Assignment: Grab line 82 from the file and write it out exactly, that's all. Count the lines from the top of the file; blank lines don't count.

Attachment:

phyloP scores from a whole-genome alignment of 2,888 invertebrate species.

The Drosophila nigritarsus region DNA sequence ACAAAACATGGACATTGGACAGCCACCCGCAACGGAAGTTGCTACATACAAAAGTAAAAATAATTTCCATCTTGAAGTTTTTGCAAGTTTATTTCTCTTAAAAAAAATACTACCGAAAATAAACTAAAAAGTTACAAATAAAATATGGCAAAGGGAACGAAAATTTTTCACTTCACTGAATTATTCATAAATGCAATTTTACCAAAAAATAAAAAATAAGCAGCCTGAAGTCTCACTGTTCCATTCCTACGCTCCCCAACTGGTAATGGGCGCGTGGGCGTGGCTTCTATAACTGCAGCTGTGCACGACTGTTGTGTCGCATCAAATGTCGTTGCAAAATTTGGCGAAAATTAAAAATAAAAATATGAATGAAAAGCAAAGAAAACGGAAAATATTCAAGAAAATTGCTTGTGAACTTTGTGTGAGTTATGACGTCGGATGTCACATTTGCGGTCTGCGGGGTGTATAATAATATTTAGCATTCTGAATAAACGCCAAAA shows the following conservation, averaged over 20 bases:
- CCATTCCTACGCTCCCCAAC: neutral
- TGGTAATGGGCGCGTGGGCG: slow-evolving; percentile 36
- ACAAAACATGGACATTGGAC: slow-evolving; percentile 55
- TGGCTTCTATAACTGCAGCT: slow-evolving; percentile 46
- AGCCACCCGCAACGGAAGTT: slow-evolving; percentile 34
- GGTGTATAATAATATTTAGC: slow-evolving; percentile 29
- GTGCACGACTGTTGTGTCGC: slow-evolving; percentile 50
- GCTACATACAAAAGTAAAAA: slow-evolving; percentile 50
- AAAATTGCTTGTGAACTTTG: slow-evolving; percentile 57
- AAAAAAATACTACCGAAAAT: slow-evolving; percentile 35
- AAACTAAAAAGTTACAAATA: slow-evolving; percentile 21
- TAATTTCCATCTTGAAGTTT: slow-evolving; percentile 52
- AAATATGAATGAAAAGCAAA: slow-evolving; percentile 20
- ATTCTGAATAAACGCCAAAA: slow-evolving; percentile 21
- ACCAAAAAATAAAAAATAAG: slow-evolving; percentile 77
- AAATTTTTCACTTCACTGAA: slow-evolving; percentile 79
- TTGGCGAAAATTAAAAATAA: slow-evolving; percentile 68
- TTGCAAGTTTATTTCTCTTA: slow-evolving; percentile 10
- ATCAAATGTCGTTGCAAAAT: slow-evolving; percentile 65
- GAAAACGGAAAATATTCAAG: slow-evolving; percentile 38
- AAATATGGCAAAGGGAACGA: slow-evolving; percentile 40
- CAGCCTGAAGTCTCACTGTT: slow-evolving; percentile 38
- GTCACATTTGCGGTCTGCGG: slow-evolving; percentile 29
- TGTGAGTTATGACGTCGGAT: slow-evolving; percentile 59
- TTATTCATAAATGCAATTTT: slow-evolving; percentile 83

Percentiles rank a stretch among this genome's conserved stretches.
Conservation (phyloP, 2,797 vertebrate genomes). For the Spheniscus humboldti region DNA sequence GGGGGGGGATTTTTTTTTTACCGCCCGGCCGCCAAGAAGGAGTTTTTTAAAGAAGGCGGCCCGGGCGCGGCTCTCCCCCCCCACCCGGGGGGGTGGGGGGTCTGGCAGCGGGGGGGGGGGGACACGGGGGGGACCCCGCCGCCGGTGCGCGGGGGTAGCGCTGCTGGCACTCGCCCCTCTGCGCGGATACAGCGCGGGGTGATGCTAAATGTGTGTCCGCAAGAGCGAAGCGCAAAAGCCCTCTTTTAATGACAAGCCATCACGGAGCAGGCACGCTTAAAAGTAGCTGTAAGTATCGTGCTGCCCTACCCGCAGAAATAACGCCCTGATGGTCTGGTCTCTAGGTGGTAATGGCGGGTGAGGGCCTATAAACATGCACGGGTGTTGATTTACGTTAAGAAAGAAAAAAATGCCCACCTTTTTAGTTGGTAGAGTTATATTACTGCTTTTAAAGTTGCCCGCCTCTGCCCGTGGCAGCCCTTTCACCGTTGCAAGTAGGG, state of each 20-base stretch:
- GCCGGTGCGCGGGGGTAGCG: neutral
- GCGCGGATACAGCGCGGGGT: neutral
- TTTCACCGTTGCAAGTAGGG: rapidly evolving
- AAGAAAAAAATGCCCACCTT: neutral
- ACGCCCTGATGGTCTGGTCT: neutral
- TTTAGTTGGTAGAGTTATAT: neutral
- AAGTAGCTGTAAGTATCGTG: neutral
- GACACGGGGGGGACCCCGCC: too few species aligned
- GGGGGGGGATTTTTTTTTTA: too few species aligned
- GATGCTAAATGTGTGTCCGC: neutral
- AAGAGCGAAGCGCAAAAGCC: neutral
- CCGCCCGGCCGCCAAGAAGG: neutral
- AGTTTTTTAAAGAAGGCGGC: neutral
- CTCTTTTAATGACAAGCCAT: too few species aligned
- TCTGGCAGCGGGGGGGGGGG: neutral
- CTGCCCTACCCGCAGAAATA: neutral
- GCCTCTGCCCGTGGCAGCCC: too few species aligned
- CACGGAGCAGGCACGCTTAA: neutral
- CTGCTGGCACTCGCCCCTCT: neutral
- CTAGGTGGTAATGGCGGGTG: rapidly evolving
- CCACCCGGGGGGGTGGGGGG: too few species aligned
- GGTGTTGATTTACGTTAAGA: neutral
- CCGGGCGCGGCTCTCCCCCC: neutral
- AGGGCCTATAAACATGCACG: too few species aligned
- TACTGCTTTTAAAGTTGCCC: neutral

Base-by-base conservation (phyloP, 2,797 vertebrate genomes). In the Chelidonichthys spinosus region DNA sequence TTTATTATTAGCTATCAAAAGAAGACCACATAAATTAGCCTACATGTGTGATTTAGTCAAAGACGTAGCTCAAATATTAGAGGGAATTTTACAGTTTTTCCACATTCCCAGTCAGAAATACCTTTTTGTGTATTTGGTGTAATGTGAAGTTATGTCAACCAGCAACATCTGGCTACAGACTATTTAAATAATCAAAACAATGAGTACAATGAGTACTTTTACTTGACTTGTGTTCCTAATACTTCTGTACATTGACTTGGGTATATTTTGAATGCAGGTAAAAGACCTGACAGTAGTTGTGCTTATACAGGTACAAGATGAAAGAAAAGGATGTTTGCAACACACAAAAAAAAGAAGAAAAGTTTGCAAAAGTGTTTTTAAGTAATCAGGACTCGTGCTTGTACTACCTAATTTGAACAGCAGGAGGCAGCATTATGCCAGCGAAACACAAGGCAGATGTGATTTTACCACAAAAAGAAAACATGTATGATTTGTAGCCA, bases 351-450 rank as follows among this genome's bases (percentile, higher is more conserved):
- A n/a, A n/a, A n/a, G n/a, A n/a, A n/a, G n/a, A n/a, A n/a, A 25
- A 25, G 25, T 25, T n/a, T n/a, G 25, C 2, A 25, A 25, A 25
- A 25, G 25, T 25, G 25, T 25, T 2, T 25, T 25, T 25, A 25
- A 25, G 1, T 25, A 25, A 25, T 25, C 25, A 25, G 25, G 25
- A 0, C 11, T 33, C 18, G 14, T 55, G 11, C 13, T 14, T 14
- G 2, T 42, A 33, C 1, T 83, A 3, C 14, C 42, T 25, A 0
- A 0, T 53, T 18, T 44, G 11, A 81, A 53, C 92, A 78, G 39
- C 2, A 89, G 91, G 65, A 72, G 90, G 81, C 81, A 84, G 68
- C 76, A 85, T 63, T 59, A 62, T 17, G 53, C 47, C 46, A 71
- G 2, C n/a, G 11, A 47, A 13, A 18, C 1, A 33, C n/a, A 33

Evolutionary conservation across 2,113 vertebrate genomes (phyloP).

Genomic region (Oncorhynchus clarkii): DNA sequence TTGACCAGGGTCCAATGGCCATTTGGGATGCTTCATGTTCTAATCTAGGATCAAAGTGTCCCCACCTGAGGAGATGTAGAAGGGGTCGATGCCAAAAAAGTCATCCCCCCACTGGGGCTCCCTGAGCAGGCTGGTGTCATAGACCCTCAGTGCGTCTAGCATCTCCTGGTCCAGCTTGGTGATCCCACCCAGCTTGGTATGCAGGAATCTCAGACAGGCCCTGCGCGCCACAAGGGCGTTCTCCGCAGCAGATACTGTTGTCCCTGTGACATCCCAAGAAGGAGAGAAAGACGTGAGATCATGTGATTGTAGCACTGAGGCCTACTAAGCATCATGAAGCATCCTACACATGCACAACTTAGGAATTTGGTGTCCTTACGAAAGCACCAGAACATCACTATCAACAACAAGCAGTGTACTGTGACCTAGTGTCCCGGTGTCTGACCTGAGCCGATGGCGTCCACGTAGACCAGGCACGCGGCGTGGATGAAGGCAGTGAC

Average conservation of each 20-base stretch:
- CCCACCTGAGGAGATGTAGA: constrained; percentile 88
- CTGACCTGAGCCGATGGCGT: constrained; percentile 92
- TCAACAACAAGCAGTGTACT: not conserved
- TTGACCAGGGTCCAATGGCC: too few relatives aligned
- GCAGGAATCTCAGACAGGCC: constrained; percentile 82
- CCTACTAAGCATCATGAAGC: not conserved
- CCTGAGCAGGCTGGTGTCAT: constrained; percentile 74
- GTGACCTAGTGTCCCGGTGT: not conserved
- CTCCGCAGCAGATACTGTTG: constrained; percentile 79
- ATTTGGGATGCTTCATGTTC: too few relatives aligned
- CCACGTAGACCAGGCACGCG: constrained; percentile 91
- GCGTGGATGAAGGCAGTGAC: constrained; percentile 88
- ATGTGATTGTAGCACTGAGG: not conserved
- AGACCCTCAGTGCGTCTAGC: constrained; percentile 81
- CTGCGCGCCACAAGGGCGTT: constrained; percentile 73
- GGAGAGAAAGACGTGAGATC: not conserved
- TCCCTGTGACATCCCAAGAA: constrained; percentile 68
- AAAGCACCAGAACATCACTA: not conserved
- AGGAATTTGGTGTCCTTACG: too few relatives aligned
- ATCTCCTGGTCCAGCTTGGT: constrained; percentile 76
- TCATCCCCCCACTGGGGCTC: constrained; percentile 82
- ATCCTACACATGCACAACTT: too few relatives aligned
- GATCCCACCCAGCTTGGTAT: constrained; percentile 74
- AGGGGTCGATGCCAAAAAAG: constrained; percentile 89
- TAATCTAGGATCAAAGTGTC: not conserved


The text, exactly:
- AGACCCTCAGTGCGTCTAGC: constrained; percentile 81